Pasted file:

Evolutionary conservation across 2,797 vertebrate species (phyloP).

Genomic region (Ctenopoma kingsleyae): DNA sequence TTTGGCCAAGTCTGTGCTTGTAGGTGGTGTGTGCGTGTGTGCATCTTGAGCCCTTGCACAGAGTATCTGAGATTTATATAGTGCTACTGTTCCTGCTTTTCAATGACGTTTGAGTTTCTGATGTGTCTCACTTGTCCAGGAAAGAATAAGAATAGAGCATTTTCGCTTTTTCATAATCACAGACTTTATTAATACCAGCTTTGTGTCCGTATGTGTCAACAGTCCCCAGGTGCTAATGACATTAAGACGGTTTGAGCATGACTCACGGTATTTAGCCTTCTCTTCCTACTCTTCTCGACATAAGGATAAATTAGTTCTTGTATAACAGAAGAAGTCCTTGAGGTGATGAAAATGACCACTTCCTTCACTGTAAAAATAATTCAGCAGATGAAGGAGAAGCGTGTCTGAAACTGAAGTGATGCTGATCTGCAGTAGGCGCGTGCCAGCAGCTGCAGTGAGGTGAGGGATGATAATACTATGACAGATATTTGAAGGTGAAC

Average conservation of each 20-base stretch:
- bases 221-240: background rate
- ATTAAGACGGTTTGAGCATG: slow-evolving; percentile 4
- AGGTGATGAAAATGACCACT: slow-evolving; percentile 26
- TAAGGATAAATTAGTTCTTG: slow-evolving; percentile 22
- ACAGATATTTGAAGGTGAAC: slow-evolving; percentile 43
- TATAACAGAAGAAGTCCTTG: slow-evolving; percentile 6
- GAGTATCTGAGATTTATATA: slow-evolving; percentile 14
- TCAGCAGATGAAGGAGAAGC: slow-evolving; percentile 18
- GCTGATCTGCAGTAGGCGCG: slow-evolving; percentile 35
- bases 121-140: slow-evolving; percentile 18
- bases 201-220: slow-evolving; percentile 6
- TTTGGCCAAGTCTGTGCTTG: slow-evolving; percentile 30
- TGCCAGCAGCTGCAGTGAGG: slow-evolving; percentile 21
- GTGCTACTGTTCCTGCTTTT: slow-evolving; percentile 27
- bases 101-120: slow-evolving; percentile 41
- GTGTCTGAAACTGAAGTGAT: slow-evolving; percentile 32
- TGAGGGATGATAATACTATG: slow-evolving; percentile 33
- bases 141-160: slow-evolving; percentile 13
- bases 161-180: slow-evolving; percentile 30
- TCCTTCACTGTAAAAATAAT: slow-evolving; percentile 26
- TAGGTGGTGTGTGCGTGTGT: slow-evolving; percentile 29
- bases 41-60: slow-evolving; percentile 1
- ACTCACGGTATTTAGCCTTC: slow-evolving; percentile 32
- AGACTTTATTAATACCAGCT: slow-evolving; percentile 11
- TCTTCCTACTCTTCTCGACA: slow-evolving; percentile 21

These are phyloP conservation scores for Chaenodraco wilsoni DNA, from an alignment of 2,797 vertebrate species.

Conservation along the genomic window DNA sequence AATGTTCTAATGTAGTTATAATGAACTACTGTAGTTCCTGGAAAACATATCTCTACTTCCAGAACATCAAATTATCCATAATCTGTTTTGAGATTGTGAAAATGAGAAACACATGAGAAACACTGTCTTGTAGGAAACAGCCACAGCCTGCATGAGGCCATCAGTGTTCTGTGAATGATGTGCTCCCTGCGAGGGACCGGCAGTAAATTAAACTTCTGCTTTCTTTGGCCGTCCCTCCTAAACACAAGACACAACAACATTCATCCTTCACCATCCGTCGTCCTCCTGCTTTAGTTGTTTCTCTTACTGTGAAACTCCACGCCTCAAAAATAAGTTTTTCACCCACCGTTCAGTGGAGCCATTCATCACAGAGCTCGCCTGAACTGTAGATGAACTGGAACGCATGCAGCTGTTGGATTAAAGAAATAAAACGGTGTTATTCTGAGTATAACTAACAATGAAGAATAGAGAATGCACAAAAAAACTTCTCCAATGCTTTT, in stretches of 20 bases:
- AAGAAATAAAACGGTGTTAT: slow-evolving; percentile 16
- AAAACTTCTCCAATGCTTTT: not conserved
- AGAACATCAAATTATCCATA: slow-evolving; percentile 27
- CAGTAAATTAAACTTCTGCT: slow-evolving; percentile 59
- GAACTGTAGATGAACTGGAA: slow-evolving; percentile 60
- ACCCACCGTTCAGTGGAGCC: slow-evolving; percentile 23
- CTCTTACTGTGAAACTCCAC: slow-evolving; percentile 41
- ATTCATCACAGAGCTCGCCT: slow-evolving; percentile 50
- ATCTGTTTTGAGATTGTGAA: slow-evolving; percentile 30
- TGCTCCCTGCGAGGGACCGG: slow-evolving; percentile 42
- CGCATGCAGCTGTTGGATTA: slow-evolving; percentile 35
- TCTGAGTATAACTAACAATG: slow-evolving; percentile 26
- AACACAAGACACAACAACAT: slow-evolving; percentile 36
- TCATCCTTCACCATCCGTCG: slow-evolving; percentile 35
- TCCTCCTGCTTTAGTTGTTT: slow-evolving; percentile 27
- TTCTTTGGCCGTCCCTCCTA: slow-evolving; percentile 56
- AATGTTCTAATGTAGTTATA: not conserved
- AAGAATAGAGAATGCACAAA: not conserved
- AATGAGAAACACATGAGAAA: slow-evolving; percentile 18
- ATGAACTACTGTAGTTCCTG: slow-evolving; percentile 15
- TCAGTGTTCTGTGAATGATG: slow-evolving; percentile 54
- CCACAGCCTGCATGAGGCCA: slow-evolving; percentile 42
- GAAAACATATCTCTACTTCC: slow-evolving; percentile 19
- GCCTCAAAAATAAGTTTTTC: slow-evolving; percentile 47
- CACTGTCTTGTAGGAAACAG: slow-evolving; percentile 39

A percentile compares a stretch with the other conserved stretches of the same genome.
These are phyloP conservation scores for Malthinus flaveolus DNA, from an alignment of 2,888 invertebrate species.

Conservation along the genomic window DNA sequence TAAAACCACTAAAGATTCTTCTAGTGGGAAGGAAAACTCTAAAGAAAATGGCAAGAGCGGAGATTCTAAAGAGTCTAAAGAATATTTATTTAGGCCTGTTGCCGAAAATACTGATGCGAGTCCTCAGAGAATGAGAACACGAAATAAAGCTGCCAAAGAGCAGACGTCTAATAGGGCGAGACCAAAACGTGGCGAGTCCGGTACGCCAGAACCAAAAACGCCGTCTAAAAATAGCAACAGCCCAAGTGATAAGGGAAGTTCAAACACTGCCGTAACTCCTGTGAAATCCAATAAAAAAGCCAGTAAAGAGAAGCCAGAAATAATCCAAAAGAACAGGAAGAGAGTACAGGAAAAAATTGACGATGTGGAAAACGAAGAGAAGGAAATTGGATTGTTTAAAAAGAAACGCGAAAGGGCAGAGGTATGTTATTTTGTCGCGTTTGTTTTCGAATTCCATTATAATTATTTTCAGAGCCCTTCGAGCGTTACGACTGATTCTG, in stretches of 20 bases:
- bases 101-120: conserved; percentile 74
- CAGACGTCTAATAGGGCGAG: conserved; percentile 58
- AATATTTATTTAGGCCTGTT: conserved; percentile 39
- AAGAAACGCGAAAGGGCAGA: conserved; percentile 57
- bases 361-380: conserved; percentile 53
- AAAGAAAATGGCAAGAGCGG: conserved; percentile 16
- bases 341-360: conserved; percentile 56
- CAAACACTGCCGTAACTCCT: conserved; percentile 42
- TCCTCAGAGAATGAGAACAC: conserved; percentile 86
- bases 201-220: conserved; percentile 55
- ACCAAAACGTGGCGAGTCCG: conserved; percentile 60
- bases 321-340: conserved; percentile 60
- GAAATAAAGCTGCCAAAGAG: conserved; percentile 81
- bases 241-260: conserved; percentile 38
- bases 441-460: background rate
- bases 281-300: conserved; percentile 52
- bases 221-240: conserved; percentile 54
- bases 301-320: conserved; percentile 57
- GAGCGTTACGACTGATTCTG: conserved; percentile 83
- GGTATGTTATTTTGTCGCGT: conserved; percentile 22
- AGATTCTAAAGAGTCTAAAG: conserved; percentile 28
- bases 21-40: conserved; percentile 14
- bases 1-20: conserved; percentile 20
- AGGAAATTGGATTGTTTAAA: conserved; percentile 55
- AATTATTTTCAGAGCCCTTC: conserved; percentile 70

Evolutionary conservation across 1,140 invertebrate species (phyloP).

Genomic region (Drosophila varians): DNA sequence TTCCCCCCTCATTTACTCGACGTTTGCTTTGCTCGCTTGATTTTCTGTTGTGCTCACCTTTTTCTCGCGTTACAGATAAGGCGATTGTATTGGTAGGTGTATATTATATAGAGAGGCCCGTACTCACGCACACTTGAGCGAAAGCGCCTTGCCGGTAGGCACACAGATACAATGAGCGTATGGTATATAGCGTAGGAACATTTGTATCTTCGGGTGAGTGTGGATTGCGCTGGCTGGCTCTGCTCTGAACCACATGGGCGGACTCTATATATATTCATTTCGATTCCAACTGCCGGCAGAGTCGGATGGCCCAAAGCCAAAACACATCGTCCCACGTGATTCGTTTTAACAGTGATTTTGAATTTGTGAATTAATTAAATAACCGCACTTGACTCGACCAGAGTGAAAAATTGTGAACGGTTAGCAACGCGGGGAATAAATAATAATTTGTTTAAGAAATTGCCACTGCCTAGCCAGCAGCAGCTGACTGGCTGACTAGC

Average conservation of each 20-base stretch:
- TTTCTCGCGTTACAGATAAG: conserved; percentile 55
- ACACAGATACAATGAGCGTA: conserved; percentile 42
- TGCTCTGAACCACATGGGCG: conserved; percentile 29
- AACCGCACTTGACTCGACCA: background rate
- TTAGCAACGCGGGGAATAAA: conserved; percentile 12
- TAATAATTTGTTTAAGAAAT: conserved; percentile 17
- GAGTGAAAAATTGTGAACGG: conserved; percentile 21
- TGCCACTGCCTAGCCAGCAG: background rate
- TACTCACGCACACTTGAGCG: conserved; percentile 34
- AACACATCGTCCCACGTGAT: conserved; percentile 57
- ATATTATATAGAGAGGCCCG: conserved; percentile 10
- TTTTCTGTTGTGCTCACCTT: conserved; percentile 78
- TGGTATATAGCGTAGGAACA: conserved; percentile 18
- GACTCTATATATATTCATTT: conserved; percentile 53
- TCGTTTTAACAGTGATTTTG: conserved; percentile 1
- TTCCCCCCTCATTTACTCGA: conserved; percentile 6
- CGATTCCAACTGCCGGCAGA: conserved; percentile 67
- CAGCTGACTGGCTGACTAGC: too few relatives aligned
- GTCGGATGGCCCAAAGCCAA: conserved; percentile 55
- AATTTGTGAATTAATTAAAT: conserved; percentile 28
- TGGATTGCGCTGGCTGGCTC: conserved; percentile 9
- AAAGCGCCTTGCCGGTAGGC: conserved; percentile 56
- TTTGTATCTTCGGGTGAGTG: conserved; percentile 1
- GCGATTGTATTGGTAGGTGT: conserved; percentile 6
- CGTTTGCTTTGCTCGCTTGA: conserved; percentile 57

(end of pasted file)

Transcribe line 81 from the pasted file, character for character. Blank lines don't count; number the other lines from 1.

- bases 1-20: conserved; percentile 20